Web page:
A few years ago Manchester United came to South Africa, I wrote the piece below. So this past week when EFF demanded that “Die stem” be removed from the national anthem, I was reminded of it. The piece does not refer to the national anthem or Julius Malema. But it does touch on the issue of social cohesion or the lack there of. I hope you like it
Societies are created differently. For example in April, 2012 the manager of the Miami Marlins (American baseball club) Ozzie Guillen inferred that he liked the Cuban President Fidel Castro’s leadership style. A public backlash ensued, people protesting outside club offices, the man was almost fired. He had to make a public apology, and suffered a five match suspension as a result. In the USA, a statement such as that will get you fired. In South Africa a statement such as that one is considered a demonstration of heightened political consciousness. Why? It’s because societies are created differently.
In England, you can shout derogatory racist slurs at a fellow competitor on the field of play; you will probably get away with a fine and a few match suspensions. And then life will carry on like nothing happened (ala Luis Suárez and John Terry) Terry has just been exonerated by the court and there are those who are now calling for FA to take similar sanctions to Suarez. But in South Africa, if you do something like this in a private conversation you can get fired (ala Andre Markgraaff). Why? It’s because societies are created differently.
In Botswana, it is not unusual to see a Black man and an Indian man talking about the weather on a street corner, in pure Setswana. Because in Botswana it is not acceptable to call yourself Motswana, carry a Botswana passport and not speak Setswana. Like in Netherlands where you are expected to be fluent in Dutch to qualify to be a citizen if you are an expat. Ivorian international, Salomon Kalou would have qualified for them but failed Dutch exams. But in South Africa, you can walk into a meeting with three black people and one white person and immediately assume that it is OKAY to chair the meeting in English. Why? Because this is the society we have created.
Over the years, South Africans may have intended to create a society ideologically oblivious of racial differences; but methodically – and perhaps historically – went on to create a society that accommodates the craters that are the divisions created by systems of our past. This perhaps is the underlying fact that we are not homogeneous society, however hard we may wish we were/are. As a result, after twenty years we still have unspoken rules which recognize some things reserved for other people and other things reserved for some. It is for this precise reason that when Loftus Stadium is packed to the rafters for the celebrated enjoyment of a rugby match (at R350 a ticket mind you); the demographic make up of those attending does not match the greater demographics in our country. Just as much as the demographic make up of people who attend a football match at Orlando Stadium to watch the world renowned Soweto derby present a conspicuous absence of certain sectors of our population.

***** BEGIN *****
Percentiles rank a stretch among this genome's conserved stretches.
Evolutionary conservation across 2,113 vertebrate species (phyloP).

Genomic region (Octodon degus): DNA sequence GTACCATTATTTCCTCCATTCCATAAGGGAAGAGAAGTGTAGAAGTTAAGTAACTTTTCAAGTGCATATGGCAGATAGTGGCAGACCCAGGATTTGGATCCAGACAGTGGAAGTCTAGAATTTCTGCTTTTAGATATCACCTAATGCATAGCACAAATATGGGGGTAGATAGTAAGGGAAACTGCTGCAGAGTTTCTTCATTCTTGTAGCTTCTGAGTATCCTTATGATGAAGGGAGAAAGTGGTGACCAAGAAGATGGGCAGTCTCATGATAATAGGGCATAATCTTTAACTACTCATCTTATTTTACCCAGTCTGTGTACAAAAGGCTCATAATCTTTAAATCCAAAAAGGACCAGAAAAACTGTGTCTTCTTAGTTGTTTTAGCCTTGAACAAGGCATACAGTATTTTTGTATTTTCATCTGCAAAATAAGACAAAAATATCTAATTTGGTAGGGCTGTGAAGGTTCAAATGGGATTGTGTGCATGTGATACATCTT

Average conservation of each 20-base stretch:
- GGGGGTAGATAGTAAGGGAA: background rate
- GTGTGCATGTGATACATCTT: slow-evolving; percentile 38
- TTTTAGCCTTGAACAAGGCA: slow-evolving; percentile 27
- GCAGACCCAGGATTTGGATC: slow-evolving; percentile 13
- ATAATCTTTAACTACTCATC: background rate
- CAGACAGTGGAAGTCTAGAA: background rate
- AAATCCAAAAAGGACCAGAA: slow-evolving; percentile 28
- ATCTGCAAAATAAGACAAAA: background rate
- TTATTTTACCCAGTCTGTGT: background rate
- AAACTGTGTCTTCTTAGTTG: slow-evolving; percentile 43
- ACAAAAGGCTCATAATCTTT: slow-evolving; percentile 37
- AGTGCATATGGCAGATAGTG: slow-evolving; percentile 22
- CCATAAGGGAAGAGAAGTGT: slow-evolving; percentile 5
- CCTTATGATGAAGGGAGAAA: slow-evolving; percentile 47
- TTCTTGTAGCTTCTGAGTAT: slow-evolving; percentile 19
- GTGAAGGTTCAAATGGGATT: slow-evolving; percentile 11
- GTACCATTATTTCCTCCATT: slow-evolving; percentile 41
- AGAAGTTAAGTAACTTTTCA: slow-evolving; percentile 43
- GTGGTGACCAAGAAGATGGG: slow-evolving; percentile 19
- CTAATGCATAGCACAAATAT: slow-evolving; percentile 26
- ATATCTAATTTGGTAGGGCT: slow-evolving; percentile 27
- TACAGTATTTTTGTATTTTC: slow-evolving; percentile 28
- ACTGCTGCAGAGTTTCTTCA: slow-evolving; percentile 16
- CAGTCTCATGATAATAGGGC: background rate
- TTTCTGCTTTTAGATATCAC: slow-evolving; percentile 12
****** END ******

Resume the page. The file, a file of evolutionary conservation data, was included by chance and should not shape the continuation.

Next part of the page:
In our infinite wisdom, we can argue that the reason is the uneven distribution of disposable income or lack of historic interest etc; but the reality is this is the society we have created. Because the same person, who claims not to have a historic interest in South African football, happens to be the same person who could not help but trip over himself in an effort to buy tickets for a Manchester United match two weeks before the actual game. Or spend R100 000 on a table at a mayoral gala dinner, just because it is Manchester United on the bill. This is the society we have created.
This is yet another example of the destructive venom of self contempt which permeates our every being as South Africans. For this type of expenditure comes from that section of the population which believes it is okay to lay out the coat for the Reds; while South African clubs are unworthy. A behavior veiled by vaguely fathomed arguments about the quality of our football; while we continue to incubate a malignant cancer in our national self esteem. This is the society we have created.
So as thousands descend on Moses Mabida and Cape Town Stadium to watch Man United this week, please remember this. It is not the economy that crafted the diabolical contradiction of stadiums hosting PSL matches standing empty, while Manchester United sells out two weeks before the event. It is the challenges related to complex matters such as social cohesion, or the lack thereof. Because in South Africa, it is okay to go about your life blissfully not wanting to learn the difference between Ntshingila and Ntshangase; all the while being proud of having an intimate knowledge of the difference between Scholes and Cole.
Because, this is the society we have created.
The tempest prognosticator
Themba A. Dikgale